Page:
• Mario Tanev

    It narrows the road for drivers (without narrowing it too much which is what would happen if the lower curb area is shifted further down) and creates the perception that it’s a street that cuts through the plaza, rather than the other way around. But I agree that the pedestrian is also disadvantaged. I think a better solution might have been a raised crosswalk.

  • Upright Biker

    Carmageddon? We should be more concerned with the Walkmageddon and Bikemageddon that auto supremacy brought about. Car-centric planning and engineering is at the heart of why these two people-powered forms of transport have nearly disappeared in some places.

    Projects like these are simply returning some balance to the situation.

  • Jackson

    I think you’re misunderstanding. Why is the crosswalk between the curbs so narrow? It doesn’t seem to make any sense that pedestrians should be forced into that narrow path. The curb coming from the left (the south) doesn’t need to extend so far into the crosswalk, right? For what purpose does that serve? If a lot of people were crossing the street, they’d be forced to go single or double file through that passage, or walk up on top of the curb. Am I missing something?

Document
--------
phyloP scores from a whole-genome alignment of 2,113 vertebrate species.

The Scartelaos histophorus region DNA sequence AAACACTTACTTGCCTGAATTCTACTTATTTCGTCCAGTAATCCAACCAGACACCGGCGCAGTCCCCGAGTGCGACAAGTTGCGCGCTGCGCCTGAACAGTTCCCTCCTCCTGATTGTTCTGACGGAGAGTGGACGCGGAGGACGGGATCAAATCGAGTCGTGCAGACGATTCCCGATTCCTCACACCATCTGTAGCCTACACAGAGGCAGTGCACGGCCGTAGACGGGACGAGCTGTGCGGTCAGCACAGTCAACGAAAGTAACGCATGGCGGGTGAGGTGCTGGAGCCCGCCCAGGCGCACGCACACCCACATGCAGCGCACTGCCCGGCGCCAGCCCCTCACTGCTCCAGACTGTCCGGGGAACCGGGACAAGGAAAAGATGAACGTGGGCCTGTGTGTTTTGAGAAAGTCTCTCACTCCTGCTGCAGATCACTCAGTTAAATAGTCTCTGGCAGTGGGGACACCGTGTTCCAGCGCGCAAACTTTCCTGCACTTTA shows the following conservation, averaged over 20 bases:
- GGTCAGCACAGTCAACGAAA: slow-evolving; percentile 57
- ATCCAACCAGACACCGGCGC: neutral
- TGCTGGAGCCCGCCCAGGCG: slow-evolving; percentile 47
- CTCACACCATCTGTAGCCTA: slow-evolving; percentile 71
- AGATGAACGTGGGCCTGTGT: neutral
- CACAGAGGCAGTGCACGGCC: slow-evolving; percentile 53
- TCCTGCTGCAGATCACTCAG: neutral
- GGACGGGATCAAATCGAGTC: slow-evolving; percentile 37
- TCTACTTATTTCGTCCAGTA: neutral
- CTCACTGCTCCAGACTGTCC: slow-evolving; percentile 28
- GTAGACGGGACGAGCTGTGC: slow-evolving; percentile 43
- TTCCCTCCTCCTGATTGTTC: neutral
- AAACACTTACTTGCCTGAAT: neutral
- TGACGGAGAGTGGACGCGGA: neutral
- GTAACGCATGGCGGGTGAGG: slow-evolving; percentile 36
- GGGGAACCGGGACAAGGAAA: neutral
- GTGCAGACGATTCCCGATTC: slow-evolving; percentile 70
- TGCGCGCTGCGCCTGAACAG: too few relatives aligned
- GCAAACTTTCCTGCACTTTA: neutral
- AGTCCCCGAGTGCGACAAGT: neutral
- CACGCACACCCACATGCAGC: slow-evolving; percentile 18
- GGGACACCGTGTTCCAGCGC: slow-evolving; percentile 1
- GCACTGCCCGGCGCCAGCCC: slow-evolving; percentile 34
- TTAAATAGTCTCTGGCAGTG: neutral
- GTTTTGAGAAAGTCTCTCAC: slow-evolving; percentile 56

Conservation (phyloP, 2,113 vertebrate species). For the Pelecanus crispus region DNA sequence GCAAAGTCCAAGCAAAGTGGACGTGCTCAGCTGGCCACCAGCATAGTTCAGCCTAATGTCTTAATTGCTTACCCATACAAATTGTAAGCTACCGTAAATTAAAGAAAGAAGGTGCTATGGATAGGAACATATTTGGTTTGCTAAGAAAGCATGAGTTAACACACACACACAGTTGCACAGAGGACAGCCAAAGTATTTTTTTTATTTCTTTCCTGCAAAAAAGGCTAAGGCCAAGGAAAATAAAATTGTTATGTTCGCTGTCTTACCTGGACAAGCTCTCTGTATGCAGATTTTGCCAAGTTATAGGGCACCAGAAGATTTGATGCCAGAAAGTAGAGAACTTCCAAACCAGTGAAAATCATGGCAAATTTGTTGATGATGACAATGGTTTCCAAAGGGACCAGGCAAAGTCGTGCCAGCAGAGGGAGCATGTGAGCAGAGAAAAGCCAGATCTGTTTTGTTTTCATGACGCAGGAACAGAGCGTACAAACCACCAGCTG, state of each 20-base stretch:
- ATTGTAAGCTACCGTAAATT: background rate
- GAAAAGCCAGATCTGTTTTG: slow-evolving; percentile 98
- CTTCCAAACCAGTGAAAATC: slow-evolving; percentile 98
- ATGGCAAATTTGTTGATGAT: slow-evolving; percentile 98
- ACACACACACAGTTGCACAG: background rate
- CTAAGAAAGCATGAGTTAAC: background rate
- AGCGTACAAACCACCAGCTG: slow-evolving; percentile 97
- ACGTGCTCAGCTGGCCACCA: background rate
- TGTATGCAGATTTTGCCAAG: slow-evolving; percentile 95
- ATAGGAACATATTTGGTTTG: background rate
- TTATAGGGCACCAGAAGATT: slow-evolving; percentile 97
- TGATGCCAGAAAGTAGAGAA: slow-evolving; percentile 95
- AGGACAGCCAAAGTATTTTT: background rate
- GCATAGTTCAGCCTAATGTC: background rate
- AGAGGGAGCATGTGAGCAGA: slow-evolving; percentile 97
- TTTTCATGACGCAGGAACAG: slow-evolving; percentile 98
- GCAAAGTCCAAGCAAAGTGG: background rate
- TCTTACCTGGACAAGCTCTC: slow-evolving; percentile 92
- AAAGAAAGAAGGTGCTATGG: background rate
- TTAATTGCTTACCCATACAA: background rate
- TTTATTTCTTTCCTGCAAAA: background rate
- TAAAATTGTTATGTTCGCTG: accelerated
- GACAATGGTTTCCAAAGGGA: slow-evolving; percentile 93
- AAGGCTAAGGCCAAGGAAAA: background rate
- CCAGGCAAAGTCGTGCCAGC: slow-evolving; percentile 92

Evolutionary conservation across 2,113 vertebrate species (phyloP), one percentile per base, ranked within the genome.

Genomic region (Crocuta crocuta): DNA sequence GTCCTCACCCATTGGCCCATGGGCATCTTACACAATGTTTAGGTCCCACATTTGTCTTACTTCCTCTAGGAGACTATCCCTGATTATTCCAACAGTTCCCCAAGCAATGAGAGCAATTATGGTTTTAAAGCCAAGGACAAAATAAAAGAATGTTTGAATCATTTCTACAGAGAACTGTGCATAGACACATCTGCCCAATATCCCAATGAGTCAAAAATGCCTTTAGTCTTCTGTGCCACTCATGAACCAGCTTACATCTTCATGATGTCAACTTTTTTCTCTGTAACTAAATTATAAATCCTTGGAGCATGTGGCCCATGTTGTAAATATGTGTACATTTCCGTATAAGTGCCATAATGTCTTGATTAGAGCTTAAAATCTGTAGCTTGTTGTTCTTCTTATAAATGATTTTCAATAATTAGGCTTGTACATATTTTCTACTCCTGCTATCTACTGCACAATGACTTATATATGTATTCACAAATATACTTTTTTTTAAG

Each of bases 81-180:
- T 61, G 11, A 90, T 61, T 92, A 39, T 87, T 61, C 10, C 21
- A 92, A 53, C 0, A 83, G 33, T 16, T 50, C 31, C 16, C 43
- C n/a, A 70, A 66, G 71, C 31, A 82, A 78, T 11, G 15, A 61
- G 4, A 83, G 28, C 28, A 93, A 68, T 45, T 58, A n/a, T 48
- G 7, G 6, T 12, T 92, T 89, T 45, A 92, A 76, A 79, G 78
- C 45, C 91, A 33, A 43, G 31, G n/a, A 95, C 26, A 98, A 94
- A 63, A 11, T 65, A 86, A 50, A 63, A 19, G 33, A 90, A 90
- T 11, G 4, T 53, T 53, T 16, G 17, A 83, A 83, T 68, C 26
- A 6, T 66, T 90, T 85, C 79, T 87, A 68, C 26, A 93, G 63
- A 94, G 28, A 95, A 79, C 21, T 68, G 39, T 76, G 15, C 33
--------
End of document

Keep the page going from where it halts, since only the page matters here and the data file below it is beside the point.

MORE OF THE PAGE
• Jackson

    Is it really well designed? WHy is the passage for pedestrians so narrow in the crosswalk?

  • tony

    If it’s any wider, cars might try to drive through. I think that’s why it’s so narrow. I agree, it’s not very ped-friendly. Maybe there should be a ramp up to the median instead of a cut through.

  • Jamison Wieser

    Seems like Wiener just picked a handy non-offensive, already-finished pedestrian improvement (one he didn’t really have anything to do with since the upper market planning project which came up with the plaza was initiated by Bevan Dufty and wrapped up by the time Scott was elected) to deflect any criticism over standing by while Muni fares going up and service gets cut to fund “free” parking.

    Not opposing something already decided before his election is a really low bar for “We had to push hard” and I wonder against who since the project had nearly-universal support from MUMC (Merchants of Upper Market & Castro) by which I mean there was one member who would not support the project (and that was over having delivery trucks on 14th which stands out because some MUMC members and a former president were very hostile towards the plaza at 14th & Market which removed all of 1 parking spaces)

  • Scott Wiener